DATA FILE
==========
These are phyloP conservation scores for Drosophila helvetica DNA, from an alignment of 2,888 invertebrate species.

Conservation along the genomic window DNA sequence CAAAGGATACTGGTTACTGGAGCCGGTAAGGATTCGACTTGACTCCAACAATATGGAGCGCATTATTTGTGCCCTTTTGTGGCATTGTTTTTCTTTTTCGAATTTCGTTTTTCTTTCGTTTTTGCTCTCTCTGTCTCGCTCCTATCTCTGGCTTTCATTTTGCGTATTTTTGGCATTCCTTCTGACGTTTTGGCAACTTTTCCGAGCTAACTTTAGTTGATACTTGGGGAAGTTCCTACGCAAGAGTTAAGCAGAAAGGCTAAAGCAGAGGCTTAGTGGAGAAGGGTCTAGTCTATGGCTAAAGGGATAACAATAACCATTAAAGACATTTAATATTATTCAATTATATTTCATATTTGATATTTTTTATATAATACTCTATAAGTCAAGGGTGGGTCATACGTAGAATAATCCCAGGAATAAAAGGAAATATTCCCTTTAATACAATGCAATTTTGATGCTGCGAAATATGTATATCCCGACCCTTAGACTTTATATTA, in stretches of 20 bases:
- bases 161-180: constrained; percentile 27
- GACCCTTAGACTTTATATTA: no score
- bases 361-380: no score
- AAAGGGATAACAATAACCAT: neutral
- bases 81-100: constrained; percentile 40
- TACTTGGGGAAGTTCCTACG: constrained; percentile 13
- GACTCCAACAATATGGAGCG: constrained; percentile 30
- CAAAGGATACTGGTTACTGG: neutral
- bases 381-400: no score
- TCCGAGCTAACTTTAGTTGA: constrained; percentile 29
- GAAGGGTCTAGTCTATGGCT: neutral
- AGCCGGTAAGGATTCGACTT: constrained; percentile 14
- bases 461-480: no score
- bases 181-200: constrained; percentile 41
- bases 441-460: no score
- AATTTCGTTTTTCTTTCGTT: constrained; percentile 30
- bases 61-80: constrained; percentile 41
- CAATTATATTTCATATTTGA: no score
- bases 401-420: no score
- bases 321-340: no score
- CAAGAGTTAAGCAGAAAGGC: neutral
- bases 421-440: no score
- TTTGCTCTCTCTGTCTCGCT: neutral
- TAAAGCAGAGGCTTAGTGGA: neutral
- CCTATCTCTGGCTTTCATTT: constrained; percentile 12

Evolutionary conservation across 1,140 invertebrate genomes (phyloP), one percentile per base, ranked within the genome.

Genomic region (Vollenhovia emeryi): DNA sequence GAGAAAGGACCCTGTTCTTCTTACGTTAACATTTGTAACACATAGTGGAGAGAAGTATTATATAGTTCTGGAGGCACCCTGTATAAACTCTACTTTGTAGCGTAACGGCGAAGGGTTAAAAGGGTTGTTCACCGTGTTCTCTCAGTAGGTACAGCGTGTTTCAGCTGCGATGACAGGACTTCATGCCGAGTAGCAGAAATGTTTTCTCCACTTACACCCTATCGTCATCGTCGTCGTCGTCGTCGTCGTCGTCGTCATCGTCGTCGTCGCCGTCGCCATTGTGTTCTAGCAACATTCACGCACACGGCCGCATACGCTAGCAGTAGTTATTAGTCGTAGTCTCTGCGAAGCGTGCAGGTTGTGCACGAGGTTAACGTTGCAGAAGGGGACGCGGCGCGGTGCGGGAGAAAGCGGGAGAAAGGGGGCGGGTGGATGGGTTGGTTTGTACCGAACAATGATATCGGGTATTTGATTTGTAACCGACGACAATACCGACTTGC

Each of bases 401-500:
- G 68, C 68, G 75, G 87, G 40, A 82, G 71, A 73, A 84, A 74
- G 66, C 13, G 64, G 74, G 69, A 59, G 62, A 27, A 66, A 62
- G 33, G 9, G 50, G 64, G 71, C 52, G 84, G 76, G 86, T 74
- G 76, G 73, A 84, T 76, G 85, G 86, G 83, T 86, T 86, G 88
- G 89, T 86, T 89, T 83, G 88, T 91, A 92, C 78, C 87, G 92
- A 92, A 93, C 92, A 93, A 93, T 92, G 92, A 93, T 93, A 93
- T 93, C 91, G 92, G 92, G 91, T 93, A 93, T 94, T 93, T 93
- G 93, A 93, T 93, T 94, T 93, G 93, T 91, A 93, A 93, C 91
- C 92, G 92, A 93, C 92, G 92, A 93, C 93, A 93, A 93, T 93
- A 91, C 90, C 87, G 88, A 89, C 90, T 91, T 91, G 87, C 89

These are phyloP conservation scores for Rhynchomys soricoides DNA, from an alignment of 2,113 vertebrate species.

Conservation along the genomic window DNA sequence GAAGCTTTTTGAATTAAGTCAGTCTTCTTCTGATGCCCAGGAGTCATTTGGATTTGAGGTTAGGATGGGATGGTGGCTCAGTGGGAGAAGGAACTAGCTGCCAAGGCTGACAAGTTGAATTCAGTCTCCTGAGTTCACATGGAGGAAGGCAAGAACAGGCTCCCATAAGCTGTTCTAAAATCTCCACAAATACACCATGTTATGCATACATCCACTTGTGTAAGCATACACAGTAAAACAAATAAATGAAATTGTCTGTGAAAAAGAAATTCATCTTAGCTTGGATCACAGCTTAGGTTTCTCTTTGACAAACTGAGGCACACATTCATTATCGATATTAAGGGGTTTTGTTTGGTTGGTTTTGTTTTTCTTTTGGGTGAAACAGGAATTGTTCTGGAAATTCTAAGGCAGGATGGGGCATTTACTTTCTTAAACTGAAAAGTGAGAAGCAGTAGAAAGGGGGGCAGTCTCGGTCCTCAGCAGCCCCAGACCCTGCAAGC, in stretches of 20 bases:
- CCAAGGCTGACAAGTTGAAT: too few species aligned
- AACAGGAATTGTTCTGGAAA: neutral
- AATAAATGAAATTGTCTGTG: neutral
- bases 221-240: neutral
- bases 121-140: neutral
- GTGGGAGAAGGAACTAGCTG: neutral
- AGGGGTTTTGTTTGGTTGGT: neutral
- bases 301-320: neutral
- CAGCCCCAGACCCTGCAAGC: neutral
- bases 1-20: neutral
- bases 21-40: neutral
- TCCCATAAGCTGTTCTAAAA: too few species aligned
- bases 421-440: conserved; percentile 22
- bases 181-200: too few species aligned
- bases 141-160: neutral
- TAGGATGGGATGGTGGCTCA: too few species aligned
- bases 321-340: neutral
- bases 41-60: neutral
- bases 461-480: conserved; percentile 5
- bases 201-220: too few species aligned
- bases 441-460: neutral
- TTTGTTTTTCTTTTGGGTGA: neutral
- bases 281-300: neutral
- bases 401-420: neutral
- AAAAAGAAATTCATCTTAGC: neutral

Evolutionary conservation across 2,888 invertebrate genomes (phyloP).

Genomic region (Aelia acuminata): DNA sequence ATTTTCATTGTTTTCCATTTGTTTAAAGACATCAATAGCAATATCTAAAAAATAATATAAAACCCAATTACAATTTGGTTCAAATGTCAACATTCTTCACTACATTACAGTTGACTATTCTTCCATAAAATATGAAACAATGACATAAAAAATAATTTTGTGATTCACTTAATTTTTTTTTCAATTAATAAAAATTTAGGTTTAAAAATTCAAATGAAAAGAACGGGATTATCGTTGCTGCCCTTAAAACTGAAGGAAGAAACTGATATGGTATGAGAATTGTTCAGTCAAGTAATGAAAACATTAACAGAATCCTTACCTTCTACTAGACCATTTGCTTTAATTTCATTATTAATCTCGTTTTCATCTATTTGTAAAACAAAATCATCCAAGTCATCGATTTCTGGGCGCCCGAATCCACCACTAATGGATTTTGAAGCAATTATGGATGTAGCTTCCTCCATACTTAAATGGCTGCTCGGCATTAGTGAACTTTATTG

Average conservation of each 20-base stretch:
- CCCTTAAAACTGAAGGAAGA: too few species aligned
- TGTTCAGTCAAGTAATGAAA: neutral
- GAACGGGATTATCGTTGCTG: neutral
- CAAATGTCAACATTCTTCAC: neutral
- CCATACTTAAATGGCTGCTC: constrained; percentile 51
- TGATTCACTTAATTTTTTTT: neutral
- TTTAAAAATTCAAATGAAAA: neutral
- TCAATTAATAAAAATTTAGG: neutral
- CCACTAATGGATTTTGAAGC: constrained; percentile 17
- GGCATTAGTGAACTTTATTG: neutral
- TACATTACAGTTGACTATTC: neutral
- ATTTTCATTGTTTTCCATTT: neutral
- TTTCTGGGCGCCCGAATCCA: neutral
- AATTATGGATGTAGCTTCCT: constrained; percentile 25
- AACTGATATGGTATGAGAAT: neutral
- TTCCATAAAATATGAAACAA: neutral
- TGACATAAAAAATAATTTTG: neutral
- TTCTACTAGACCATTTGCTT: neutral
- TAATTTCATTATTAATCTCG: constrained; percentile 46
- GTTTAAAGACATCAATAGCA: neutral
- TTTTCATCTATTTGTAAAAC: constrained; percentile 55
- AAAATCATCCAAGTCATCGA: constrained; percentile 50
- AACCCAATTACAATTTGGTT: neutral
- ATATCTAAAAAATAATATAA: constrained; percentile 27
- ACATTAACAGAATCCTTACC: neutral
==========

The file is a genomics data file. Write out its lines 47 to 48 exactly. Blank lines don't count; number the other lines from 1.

- bases 121-140: neutral
- GTGGGAGAAGGAACTAGCTG: neutral